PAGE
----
Specifically, MUA presented a detailed proposal to the Senate Rural and Regional Affairs and Transport References Committee inquiry into the Australian shipping industry in Melbourne, including recommendations that the Australian Government:
- provide tax incentives to support investment in ships, ship-related infrastructure, and local seafarers;
- reform the seafarer visa system to improve maritime security and support skills investment;
- reform legislation and regulations governing coastal trading;
- create a national strategic fleet to guarantee fuel security and enhance the nation’s economic security;
- develop a strategic approach to maritime workforce development;
- introduce better ship safety and pollution reduction measures to protect Australia’s coastlines, tourism industry and oceans.
Paddy Crumlin, MUA national secretary, commented that since 2013 Australia has lost more than half of its remaining coastal reef. The nation has been left with 12 large trading vessels to carry our growing coastal cargoes.
With the right political leadership and policy settings, this dramatic decline can be arrested and our shipping industry can be rebuilt.
... Crumlin highlighted.
He continued stating that domestic vessels are replaced by foreign ships that don't pay their taxes in Australia, but elsewhere; Also, the foreign ships won't deploy Australian seafarers, whereas they don't support local businesses and maintenance.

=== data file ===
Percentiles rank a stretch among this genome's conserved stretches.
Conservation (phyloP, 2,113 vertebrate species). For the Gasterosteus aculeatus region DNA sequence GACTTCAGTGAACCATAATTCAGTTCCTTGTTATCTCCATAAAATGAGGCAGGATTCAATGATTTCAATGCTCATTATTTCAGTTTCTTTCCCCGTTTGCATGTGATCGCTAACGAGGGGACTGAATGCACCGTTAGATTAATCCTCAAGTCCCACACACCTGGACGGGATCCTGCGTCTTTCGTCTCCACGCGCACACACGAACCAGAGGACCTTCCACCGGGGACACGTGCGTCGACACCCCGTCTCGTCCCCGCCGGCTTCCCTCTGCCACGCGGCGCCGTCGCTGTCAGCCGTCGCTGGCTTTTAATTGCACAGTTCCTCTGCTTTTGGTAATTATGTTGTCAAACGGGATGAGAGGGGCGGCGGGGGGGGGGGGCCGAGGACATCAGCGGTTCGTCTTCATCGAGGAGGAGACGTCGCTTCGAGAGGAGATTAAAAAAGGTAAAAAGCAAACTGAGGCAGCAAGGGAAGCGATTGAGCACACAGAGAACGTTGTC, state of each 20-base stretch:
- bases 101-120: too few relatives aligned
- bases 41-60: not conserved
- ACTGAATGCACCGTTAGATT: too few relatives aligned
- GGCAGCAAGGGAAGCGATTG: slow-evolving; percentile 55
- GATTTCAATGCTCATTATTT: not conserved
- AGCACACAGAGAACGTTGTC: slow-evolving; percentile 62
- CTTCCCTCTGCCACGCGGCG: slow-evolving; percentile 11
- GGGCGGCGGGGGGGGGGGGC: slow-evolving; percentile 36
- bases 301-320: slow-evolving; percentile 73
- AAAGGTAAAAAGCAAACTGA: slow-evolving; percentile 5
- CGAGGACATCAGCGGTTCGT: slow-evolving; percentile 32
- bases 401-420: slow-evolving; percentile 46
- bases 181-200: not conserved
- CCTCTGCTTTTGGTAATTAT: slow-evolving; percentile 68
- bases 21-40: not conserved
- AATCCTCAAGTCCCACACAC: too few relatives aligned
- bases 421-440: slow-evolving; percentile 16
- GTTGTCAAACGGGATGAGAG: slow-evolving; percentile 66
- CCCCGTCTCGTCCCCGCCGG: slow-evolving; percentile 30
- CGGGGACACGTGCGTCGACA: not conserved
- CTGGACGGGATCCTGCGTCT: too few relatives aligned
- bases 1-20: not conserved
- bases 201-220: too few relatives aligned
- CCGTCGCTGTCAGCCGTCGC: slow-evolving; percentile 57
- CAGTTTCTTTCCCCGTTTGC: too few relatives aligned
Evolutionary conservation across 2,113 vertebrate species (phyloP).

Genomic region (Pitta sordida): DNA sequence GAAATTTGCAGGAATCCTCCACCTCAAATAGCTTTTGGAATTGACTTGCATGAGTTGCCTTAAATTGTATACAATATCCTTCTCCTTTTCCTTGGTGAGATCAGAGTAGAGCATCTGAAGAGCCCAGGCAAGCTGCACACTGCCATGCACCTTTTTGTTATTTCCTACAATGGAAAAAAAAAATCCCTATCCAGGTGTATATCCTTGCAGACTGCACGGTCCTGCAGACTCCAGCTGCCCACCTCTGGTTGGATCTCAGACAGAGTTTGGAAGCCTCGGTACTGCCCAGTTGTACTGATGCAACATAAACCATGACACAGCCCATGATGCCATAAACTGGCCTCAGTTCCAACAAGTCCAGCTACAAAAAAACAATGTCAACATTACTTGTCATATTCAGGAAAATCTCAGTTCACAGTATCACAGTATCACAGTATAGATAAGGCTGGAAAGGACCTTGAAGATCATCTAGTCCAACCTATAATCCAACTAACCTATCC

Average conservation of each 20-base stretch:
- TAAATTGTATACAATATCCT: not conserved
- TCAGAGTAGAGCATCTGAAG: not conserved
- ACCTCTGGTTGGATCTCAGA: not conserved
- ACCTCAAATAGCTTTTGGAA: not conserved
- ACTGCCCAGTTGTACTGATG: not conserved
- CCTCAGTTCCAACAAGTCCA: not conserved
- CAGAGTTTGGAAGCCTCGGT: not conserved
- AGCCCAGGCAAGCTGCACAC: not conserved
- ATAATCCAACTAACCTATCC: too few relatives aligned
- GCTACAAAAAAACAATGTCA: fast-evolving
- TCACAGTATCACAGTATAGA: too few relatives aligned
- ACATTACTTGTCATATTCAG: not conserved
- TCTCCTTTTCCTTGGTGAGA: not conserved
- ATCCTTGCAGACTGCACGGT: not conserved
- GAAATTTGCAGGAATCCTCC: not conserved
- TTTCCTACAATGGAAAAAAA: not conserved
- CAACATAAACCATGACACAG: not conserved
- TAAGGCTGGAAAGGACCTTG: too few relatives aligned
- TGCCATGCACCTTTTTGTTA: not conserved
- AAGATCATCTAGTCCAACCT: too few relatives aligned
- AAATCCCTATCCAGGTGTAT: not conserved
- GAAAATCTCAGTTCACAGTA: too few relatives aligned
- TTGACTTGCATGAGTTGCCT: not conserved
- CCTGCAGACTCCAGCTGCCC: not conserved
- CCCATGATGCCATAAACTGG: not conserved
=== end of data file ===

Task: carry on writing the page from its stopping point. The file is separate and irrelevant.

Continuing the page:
In light of the crisis, Crumlin proposed its suggestions to expand the nation's expertise, including:
- offshore oil and gas exploration, construction, production and transportation;
- opportunities in the emerging offshore wind farm sector;
- defense shipbuilding arising from the Government’s existing $80 billion investment in the sector;
- civilian shipbuilding, particularly aluminum hulled ships;
- expedition cruise shipping and other forms of marine tourism;
- marine and oceanographic research.
As an island nation, we depend on maritime skills to operate our ports, our regulatory and safety agencies, our freight and logistics sectors, tourism and offshore oil and gas industries.
He concluded stating that before any of the steps above are accomplished, the nation needs clear vision and leadership from the government.